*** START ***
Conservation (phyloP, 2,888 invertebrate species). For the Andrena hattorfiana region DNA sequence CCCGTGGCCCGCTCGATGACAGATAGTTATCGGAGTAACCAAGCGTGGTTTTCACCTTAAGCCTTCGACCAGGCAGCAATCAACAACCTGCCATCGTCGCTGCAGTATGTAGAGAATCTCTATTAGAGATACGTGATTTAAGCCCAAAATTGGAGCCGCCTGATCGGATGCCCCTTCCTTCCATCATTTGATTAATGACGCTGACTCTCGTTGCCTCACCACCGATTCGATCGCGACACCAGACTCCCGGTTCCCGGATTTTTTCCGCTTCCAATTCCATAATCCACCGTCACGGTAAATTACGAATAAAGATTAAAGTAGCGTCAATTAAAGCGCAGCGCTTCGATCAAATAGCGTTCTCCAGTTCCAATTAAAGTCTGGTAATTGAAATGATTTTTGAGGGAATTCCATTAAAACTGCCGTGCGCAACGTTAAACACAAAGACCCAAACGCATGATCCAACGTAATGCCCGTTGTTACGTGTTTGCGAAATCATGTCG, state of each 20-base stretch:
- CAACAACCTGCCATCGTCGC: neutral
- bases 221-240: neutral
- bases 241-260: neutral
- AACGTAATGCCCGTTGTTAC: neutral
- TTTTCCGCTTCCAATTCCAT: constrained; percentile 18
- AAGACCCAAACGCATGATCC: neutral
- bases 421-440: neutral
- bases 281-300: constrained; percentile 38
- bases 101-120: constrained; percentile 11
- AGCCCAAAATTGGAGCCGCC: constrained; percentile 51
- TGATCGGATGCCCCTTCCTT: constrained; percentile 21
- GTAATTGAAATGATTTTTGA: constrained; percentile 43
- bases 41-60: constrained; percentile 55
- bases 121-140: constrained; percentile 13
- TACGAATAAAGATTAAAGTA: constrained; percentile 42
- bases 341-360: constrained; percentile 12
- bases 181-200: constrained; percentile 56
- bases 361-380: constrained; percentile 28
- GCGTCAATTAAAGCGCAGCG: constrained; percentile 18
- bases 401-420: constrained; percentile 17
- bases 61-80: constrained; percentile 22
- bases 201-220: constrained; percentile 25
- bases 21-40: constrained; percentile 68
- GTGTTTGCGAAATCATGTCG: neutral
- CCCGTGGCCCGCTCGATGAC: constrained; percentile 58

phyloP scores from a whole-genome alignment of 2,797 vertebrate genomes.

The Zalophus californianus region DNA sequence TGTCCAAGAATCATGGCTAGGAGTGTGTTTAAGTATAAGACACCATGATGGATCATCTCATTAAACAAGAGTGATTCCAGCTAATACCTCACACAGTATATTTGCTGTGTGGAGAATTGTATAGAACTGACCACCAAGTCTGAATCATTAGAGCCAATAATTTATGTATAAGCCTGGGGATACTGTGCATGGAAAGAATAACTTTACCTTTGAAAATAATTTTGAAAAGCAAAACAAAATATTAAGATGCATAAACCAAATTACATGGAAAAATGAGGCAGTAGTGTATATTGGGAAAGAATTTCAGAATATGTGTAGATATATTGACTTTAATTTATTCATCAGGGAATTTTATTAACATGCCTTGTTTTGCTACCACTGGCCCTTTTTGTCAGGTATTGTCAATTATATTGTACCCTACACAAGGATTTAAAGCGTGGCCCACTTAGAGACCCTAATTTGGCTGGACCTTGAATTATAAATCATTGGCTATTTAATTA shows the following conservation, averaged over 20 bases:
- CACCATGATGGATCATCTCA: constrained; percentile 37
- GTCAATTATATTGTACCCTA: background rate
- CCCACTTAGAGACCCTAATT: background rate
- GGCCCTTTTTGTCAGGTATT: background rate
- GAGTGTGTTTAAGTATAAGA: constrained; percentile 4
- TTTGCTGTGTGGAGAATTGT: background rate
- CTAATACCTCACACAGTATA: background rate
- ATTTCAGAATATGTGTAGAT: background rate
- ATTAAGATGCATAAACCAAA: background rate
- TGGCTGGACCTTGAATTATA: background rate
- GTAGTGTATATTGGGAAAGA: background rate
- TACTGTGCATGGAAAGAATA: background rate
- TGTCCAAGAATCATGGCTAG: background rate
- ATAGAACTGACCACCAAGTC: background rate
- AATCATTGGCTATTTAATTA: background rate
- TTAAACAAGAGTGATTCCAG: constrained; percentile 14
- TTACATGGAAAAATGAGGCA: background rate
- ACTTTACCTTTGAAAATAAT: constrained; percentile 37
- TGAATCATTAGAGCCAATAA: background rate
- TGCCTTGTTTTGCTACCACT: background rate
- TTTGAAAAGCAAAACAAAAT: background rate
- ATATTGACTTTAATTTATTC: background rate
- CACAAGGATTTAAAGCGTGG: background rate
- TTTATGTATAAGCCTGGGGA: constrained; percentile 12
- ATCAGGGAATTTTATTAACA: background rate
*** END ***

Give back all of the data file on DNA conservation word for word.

Conservation (phyloP, 2,888 invertebrate species). For the Andrena hattorfiana region DNA sequence CCCGTGGCCCGCTCGATGACAGATAGTTATCGGAGTAACCAAGCGTGGTTTTCACCTTAAGCCTTCGACCAGGCAGCAATCAACAACCTGCCATCGTCGCTGCAGTATGTAGAGAATCTCTATTAGAGATACGTGATTTAAGCCCAAAATTGGAGCCGCCTGATCGGATGCCCCTTCCTTCCATCATTTGATTAATGACGCTGACTCTCGTTGCCTCACCACCGATTCGATCGCGACACCAGACTCCCGGTTCCCGGATTTTTTCCGCTTCCAATTCCATAATCCACCGTCACGGTAAATTACGAATAAAGATTAAAGTAGCGTCAATTAAAGCGCAGCGCTTCGATCAAATAGCGTTCTCCAGTTCCAATTAAAGTCTGGTAATTGAAATGATTTTTGAGGGAATTCCATTAAAACTGCCGTGCGCAACGTTAAACACAAAGACCCAAACGCATGATCCAACGTAATGCCCGTTGTTACGTGTTTGCGAAATCATGTCG, state of each 20-base stretch:
- CAACAACCTGCCATCGTCGC: neutral
- bases 221-240: neutral
- bases 241-260: neutral
- AACGTAATGCCCGTTGTTAC: neutral
- TTTTCCGCTTCCAATTCCAT: constrained; percentile 18
- AAGACCCAAACGCATGATCC: neutral
- bases 421-440: neutral
- bases 281-300: constrained; percentile 38
- bases 101-120: constrained; percentile 11
- AGCCCAAAATTGGAGCCGCC: constrained; percentile 51
- TGATCGGATGCCCCTTCCTT: constrained; percentile 21
- GTAATTGAAATGATTTTTGA: constrained; percentile 43
- bases 41-60: constrained; percentile 55
- bases 121-140: constrained; percentile 13
- TACGAATAAAGATTAAAGTA: constrained; percentile 42
- bases 341-360: constrained; percentile 12
- bases 181-200: constrained; percentile 56
- bases 361-380: constrained; percentile 28
- GCGTCAATTAAAGCGCAGCG: constrained; percentile 18
- bases 401-420: constrained; percentile 17
- bases 61-80: constrained; percentile 22
- bases 201-220: constrained; percentile 25
- bases 21-40: constrained; percentile 68
- GTGTTTGCGAAATCATGTCG: neutral
- CCCGTGGCCCGCTCGATGAC: constrained; percentile 58

phyloP scores from a whole-genome alignment of 2,797 vertebrate genomes.

The Zalophus californianus region DNA sequence TGTCCAAGAATCATGGCTAGGAGTGTGTTTAAGTATAAGACACCATGATGGATCATCTCATTAAACAAGAGTGATTCCAGCTAATACCTCACACAGTATATTTGCTGTGTGGAGAATTGTATAGAACTGACCACCAAGTCTGAATCATTAGAGCCAATAATTTATGTATAAGCCTGGGGATACTGTGCATGGAAAGAATAACTTTACCTTTGAAAATAATTTTGAAAAGCAAAACAAAATATTAAGATGCATAAACCAAATTACATGGAAAAATGAGGCAGTAGTGTATATTGGGAAAGAATTTCAGAATATGTGTAGATATATTGACTTTAATTTATTCATCAGGGAATTTTATTAACATGCCTTGTTTTGCTACCACTGGCCCTTTTTGTCAGGTATTGTCAATTATATTGTACCCTACACAAGGATTTAAAGCGTGGCCCACTTAGAGACCCTAATTTGGCTGGACCTTGAATTATAAATCATTGGCTATTTAATTA shows the following conservation, averaged over 20 bases:
- CACCATGATGGATCATCTCA: constrained; percentile 37
- GTCAATTATATTGTACCCTA: background rate
- CCCACTTAGAGACCCTAATT: background rate
- GGCCCTTTTTGTCAGGTATT: background rate
- GAGTGTGTTTAAGTATAAGA: constrained; percentile 4
- TTTGCTGTGTGGAGAATTGT: background rate
- CTAATACCTCACACAGTATA: background rate
- ATTTCAGAATATGTGTAGAT: background rate
- ATTAAGATGCATAAACCAAA: background rate
- TGGCTGGACCTTGAATTATA: background rate
- GTAGTGTATATTGGGAAAGA: background rate
- TACTGTGCATGGAAAGAATA: background rate
- TGTCCAAGAATCATGGCTAG: background rate
- ATAGAACTGACCACCAAGTC: background rate
- AATCATTGGCTATTTAATTA: background rate
- TTAAACAAGAGTGATTCCAG: constrained; percentile 14
- TTACATGGAAAAATGAGGCA: background rate
- ACTTTACCTTTGAAAATAAT: constrained; percentile 37
- TGAATCATTAGAGCCAATAA: background rate
- TGCCTTGTTTTGCTACCACT: background rate
- TTTGAAAAGCAAAACAAAAT: background rate
- ATATTGACTTTAATTTATTC: background rate
- CACAAGGATTTAAAGCGTGG: background rate
- TTTATGTATAAGCCTGGGGA: constrained; percentile 12
- ATCAGGGAATTTTATTAACA: background rate